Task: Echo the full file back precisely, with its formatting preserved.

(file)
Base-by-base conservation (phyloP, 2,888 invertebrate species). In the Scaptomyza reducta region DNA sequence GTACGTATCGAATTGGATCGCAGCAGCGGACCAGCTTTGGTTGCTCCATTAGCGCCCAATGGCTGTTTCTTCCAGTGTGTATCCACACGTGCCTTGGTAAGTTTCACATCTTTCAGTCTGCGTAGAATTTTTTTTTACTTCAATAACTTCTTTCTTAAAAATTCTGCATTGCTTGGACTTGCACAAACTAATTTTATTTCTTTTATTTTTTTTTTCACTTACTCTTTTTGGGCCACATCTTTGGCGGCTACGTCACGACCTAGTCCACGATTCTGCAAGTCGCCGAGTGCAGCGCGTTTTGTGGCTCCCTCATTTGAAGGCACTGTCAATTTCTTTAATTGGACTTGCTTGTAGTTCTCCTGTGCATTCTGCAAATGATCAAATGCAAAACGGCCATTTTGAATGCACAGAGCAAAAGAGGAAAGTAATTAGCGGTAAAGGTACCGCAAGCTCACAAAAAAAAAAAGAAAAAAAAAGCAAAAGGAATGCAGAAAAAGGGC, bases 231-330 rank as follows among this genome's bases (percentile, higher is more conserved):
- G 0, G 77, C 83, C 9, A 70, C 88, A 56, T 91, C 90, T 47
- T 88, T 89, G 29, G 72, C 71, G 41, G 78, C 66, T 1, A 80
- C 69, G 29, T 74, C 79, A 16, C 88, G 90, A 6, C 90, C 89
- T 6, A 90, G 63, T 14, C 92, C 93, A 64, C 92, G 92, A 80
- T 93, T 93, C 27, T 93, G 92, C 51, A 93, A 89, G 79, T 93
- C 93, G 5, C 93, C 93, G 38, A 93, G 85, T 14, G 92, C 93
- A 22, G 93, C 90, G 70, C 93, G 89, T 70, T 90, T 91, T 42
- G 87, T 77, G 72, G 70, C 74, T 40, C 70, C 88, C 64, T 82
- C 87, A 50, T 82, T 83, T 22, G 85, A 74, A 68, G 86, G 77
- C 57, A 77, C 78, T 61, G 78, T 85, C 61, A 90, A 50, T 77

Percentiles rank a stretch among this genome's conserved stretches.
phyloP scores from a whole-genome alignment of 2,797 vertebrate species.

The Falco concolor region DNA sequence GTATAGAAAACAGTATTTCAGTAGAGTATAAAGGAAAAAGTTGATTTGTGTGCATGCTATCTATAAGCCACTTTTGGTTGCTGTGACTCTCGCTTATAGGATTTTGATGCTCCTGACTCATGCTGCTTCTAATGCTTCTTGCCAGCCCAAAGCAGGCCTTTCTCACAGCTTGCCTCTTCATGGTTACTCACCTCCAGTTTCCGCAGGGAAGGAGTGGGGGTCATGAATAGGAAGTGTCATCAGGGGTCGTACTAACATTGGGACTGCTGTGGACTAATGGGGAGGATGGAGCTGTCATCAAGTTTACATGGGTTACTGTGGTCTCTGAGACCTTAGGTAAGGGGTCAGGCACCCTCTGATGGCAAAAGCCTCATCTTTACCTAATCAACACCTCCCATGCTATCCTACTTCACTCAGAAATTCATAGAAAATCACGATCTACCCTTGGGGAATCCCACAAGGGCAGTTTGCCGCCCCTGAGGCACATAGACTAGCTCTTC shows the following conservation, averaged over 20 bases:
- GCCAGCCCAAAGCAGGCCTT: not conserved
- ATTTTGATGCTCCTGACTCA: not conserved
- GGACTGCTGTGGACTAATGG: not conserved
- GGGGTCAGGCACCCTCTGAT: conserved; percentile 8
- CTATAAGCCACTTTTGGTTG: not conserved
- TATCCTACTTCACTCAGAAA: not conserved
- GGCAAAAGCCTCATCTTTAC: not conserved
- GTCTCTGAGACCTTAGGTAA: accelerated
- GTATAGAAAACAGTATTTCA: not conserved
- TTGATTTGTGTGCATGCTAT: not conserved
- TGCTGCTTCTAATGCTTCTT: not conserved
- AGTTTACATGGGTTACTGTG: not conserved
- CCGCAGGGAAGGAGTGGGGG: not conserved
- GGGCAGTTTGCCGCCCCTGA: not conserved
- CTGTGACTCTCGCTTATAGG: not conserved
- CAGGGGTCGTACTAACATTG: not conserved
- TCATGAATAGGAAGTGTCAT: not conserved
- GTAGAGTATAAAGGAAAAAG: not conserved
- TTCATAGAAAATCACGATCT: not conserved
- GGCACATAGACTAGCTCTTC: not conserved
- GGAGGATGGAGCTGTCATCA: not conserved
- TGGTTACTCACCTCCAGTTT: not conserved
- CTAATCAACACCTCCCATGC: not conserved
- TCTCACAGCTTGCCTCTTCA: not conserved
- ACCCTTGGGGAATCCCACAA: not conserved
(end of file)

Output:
Base-by-base conservation (phyloP, 2,888 invertebrate species). In the Scaptomyza reducta region DNA sequence GTACGTATCGAATTGGATCGCAGCAGCGGACCAGCTTTGGTTGCTCCATTAGCGCCCAATGGCTGTTTCTTCCAGTGTGTATCCACACGTGCCTTGGTAAGTTTCACATCTTTCAGTCTGCGTAGAATTTTTTTTTACTTCAATAACTTCTTTCTTAAAAATTCTGCATTGCTTGGACTTGCACAAACTAATTTTATTTCTTTTATTTTTTTTTTCACTTACTCTTTTTGGGCCACATCTTTGGCGGCTACGTCACGACCTAGTCCACGATTCTGCAAGTCGCCGAGTGCAGCGCGTTTTGTGGCTCCCTCATTTGAAGGCACTGTCAATTTCTTTAATTGGACTTGCTTGTAGTTCTCCTGTGCATTCTGCAAATGATCAAATGCAAAACGGCCATTTTGAATGCACAGAGCAAAAGAGGAAAGTAATTAGCGGTAAAGGTACCGCAAGCTCACAAAAAAAAAAAGAAAAAAAAAGCAAAAGGAATGCAGAAAAAGGGC, bases 231-330 rank as follows among this genome's bases (percentile, higher is more conserved):
- G 0, G 77, C 83, C 9, A 70, C 88, A 56, T 91, C 90, T 47
- T 88, T 89, G 29, G 72, C 71, G 41, G 78, C 66, T 1, A 80
- C 69, G 29, T 74, C 79, A 16, C 88, G 90, A 6, C 90, C 89
- T 6, A 90, G 63, T 14, C 92, C 93, A 64, C 92, G 92, A 80
- T 93, T 93, C 27, T 93, G 92, C 51, A 93, A 89, G 79, T 93
- C 93, G 5, C 93, C 93, G 38, A 93, G 85, T 14, G 92, C 93
- A 22, G 93, C 90, G 70, C 93, G 89, T 70, T 90, T 91, T 42
- G 87, T 77, G 72, G 70, C 74, T 40, C 70, C 88, C 64, T 82
- C 87, A 50, T 82, T 83, T 22, G 85, A 74, A 68, G 86, G 77
- C 57, A 77, C 78, T 61, G 78, T 85, C 61, A 90, A 50, T 77

Percentiles rank a stretch among this genome's conserved stretches.
phyloP scores from a whole-genome alignment of 2,797 vertebrate species.

The Falco concolor region DNA sequence GTATAGAAAACAGTATTTCAGTAGAGTATAAAGGAAAAAGTTGATTTGTGTGCATGCTATCTATAAGCCACTTTTGGTTGCTGTGACTCTCGCTTATAGGATTTTGATGCTCCTGACTCATGCTGCTTCTAATGCTTCTTGCCAGCCCAAAGCAGGCCTTTCTCACAGCTTGCCTCTTCATGGTTACTCACCTCCAGTTTCCGCAGGGAAGGAGTGGGGGTCATGAATAGGAAGTGTCATCAGGGGTCGTACTAACATTGGGACTGCTGTGGACTAATGGGGAGGATGGAGCTGTCATCAAGTTTACATGGGTTACTGTGGTCTCTGAGACCTTAGGTAAGGGGTCAGGCACCCTCTGATGGCAAAAGCCTCATCTTTACCTAATCAACACCTCCCATGCTATCCTACTTCACTCAGAAATTCATAGAAAATCACGATCTACCCTTGGGGAATCCCACAAGGGCAGTTTGCCGCCCCTGAGGCACATAGACTAGCTCTTC shows the following conservation, averaged over 20 bases:
- GCCAGCCCAAAGCAGGCCTT: not conserved
- ATTTTGATGCTCCTGACTCA: not conserved
- GGACTGCTGTGGACTAATGG: not conserved
- GGGGTCAGGCACCCTCTGAT: conserved; percentile 8
- CTATAAGCCACTTTTGGTTG: not conserved
- TATCCTACTTCACTCAGAAA: not conserved
- GGCAAAAGCCTCATCTTTAC: not conserved
- GTCTCTGAGACCTTAGGTAA: accelerated
- GTATAGAAAACAGTATTTCA: not conserved
- TTGATTTGTGTGCATGCTAT: not conserved
- TGCTGCTTCTAATGCTTCTT: not conserved
- AGTTTACATGGGTTACTGTG: not conserved
- CCGCAGGGAAGGAGTGGGGG: not conserved
- GGGCAGTTTGCCGCCCCTGA: not conserved
- CTGTGACTCTCGCTTATAGG: not conserved
- CAGGGGTCGTACTAACATTG: not conserved
- TCATGAATAGGAAGTGTCAT: not conserved
- GTAGAGTATAAAGGAAAAAG: not conserved
- TTCATAGAAAATCACGATCT: not conserved
- GGCACATAGACTAGCTCTTC: not conserved
- GGAGGATGGAGCTGTCATCA: not conserved
- TGGTTACTCACCTCCAGTTT: not conserved
- CTAATCAACACCTCCCATGC: not conserved
- TCTCACAGCTTGCCTCTTCA: not conserved
- ACCCTTGGGGAATCCCACAA: not conserved